A 47-year-old man has been jailed for more than four years for what police said was "the most sustained and diverse" art forgery case ever.
All three admitted fraud and money laundering
Shaun Greenhalgh, from Bolton, passed off scores of faked artefacts and artworks as genuine.
His mother Olive, 83, was given a 12 month suspended sentence for her part in the con. His father, George, 84, will be sentenced at a later date.
All three admitted fraud and money laundering at Bolton Crown Court.
The court heard how a fake Egyptian statue was "knocked up in three weeks in a garden shed" by Shaun Greenhalgh, who cared for his parents at the home they shared in Bromley Cross.
Bolton Council paid thousands of pounds for the so-called Amarna Princess believing it was 3,300 years old - but three years later experts found it was counterfeit.
The statue was said to represent one of the daughters of Pharaoh Akhenaten and Queen Nefertiti, the mother of Tutankhamun.
Judge William Morris, sentencing Shaun Greenhalgh to four years and eight months in prison, said the three had conspired together to defraud the art world for 17 years.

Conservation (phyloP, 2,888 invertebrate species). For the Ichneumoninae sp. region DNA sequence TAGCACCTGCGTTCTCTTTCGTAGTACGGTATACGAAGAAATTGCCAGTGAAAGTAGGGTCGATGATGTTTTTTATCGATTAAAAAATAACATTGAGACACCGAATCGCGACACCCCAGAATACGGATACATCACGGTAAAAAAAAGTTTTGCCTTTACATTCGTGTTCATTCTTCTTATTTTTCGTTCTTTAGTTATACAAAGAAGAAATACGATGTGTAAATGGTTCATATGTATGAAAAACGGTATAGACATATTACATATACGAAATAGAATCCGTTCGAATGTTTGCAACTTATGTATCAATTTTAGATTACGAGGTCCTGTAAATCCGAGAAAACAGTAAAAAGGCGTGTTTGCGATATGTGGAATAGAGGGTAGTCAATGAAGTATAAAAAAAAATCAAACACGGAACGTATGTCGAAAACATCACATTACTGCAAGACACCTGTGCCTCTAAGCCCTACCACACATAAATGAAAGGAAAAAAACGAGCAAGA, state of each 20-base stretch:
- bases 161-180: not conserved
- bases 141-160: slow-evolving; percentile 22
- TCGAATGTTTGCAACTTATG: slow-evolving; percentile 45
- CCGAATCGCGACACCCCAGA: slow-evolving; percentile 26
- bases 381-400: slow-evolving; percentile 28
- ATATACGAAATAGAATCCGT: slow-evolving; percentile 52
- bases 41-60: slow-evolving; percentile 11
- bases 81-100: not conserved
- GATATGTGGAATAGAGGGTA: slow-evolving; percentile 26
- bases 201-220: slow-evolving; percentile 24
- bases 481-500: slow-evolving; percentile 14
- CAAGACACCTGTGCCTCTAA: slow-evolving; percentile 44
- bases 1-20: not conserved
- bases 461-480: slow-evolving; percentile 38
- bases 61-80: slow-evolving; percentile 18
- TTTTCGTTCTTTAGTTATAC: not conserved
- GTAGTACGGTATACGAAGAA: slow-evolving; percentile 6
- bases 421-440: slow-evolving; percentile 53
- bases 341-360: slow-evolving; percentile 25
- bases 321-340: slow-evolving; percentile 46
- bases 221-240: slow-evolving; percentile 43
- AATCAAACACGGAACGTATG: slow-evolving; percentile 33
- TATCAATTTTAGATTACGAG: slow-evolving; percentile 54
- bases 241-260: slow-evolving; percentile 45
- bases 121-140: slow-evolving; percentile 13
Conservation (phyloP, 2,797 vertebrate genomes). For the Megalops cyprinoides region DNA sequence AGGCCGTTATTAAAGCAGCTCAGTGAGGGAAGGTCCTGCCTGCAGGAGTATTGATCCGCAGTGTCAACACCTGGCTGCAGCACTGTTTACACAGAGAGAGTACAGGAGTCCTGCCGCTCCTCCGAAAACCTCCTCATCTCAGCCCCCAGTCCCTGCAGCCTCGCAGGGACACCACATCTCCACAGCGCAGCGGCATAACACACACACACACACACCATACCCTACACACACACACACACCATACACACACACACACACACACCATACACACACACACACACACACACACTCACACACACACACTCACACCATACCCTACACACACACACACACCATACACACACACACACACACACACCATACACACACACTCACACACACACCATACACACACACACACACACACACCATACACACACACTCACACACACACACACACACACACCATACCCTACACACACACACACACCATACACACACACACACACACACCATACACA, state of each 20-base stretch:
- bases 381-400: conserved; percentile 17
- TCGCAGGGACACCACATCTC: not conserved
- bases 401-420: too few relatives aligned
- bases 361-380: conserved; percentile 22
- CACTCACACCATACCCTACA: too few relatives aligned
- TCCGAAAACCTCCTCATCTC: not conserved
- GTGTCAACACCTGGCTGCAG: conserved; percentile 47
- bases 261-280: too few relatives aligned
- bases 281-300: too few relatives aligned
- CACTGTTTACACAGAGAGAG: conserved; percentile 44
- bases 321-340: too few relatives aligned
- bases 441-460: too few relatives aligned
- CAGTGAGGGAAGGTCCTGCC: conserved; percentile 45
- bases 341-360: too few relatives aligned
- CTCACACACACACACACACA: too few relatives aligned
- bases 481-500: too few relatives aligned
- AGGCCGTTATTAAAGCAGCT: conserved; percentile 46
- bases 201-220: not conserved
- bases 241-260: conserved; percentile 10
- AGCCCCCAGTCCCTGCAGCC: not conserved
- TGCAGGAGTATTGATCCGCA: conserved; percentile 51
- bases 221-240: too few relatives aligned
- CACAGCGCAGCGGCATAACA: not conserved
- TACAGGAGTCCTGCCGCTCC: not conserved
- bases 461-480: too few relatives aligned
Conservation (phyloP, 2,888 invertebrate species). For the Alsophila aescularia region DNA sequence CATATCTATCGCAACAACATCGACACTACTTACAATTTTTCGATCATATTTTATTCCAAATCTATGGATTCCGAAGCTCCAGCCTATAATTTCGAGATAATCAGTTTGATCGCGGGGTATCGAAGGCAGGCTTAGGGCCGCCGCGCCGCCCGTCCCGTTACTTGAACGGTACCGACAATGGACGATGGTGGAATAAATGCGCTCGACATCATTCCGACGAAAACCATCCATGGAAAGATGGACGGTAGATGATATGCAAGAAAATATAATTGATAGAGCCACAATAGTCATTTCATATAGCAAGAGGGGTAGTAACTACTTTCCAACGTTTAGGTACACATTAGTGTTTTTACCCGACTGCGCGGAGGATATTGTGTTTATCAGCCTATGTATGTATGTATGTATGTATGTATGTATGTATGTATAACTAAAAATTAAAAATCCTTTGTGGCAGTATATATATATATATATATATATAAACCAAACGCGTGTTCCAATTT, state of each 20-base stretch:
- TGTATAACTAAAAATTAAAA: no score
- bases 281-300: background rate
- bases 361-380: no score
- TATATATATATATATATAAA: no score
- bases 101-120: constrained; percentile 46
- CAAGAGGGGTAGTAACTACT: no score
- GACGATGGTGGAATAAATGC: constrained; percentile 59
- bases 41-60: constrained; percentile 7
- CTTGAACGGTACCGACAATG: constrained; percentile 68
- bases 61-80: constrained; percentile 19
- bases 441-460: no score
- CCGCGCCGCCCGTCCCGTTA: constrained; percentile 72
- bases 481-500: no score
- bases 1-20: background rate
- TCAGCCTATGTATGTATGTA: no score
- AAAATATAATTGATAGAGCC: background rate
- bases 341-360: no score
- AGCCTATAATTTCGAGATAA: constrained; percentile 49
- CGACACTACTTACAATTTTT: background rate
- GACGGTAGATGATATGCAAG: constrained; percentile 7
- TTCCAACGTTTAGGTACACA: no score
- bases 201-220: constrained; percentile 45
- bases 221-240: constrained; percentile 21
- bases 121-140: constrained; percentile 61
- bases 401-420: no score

He told Greenhalgh: "This was an ambitious conspiracy of long duration based on your undoubted talent and based on the sophistication of the deceptions underpinning the sales and attempted sales.
"I speak of your talent but not in admiration. Your talent was misapplied to the ends of dishonest gain."
Peter Cadwallader, prosecuting, said Greenhalgh's house in Bolton was "the centre of a major cottage industry in the production of fake antiquities and art".
He described Shaun Greenhalgh as a "gifted artist", and said his father, George Greenhalgh, had "fooled experts from all the great auction houses as well as people from Vienna and New York".
The trio had probably made £850,000 over the last two decades and could have earned at least £2m more, he told the court.
The scam came to light after George Greenhalgh presented three faked Assyrian reliefs - ancient stone wall art - to the British Museum for examination in 2005.
Errors in the cuneiform script - in effect, spelling mistakes - prompted museum officials to doubt their authenticity.
They alerted the Metropolitan Police's Art and Antiques Unit which began an investigation.
Speaking after the hearing, Stephanie Crossley, assistant director of adult services at Bolton Council, said the purchase of the fake had been "regrettable".
But the council had carefully followed established practice in buying the statue, she added.